This also means you won’t be able to call phone numbers directly. Sure, apps like Skype and Viber allow you to do this—but you’d need to buy credits to make it happen.
They’re completely dependent on a strong internet connection.
All VoIP services need a strong internet connection to work properly. With paid VoIP services, even though you’re paying for them, your VoIP provider will conduct a broadband connection test and a speed test to make sure your system can handle internet calls. If you need your calls to be reliable, this is probably the better way to go.
There’s no direct way to make calls to and from landline phones.
You won’t be able to call from a landline phone to the app, and of course, vice versa. Some apps can assign a temporary number from different countries, but you’d have to pay extra.
Don’t expect a VoIP E-911 feature.
Free VoIP doesn't support emergency calls since it isn't associated with a physical location (you can make emergency calls using your existing phone number on a traditional telephone network because it's associated with an address). To make it easier for responders to locate callers in cases of emergencies, federal law now requires business VoIP providers to register their customers’ addresses.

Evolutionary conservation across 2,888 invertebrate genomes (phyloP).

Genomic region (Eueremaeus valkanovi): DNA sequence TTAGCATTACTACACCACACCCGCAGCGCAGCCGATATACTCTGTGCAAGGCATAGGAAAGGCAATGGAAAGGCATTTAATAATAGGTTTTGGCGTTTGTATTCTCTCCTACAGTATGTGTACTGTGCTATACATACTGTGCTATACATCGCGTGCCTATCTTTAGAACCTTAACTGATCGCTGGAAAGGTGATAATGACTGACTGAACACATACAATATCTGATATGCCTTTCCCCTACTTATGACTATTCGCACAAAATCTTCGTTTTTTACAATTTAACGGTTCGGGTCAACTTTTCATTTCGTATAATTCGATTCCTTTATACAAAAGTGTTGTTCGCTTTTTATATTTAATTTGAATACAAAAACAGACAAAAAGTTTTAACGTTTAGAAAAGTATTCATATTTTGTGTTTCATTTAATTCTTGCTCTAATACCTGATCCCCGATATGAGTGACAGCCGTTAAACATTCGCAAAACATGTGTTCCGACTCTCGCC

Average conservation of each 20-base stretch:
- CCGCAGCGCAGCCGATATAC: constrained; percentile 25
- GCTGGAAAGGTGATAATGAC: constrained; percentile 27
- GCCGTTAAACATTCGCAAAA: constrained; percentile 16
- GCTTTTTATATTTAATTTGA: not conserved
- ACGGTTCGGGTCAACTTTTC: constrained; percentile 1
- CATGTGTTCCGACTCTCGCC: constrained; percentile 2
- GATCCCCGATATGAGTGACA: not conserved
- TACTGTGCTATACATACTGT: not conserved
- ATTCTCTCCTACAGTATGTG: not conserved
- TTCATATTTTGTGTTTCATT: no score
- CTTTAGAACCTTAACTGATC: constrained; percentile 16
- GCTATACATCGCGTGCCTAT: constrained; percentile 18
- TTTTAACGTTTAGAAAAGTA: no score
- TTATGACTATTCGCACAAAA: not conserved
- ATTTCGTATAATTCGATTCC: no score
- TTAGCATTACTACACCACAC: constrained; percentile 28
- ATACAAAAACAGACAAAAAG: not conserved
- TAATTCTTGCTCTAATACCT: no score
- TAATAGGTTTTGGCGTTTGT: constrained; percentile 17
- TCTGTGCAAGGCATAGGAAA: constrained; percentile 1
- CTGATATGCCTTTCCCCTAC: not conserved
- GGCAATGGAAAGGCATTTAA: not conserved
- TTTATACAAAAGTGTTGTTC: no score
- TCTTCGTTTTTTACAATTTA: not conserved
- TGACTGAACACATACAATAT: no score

Since consumer-level free VoIP like Whatsapp and Facebook Messenger can’t accommodate phone calls from landline systems and other VoIP apps, they can’t completely replace your home phones. For that, you might want to look into residential VoIP services, which offer general landline functions without the high price.

Are there free VoIP services for business?

Enterprise VoIP services usually come with a subscription cost, which depends on the plan you choose. As to what these plans include, you get what you pay for.

Believe it or not, there are companies that offer free versions of their VoIP service—the only thing is something that’s free typically isn’t good enough for the average business.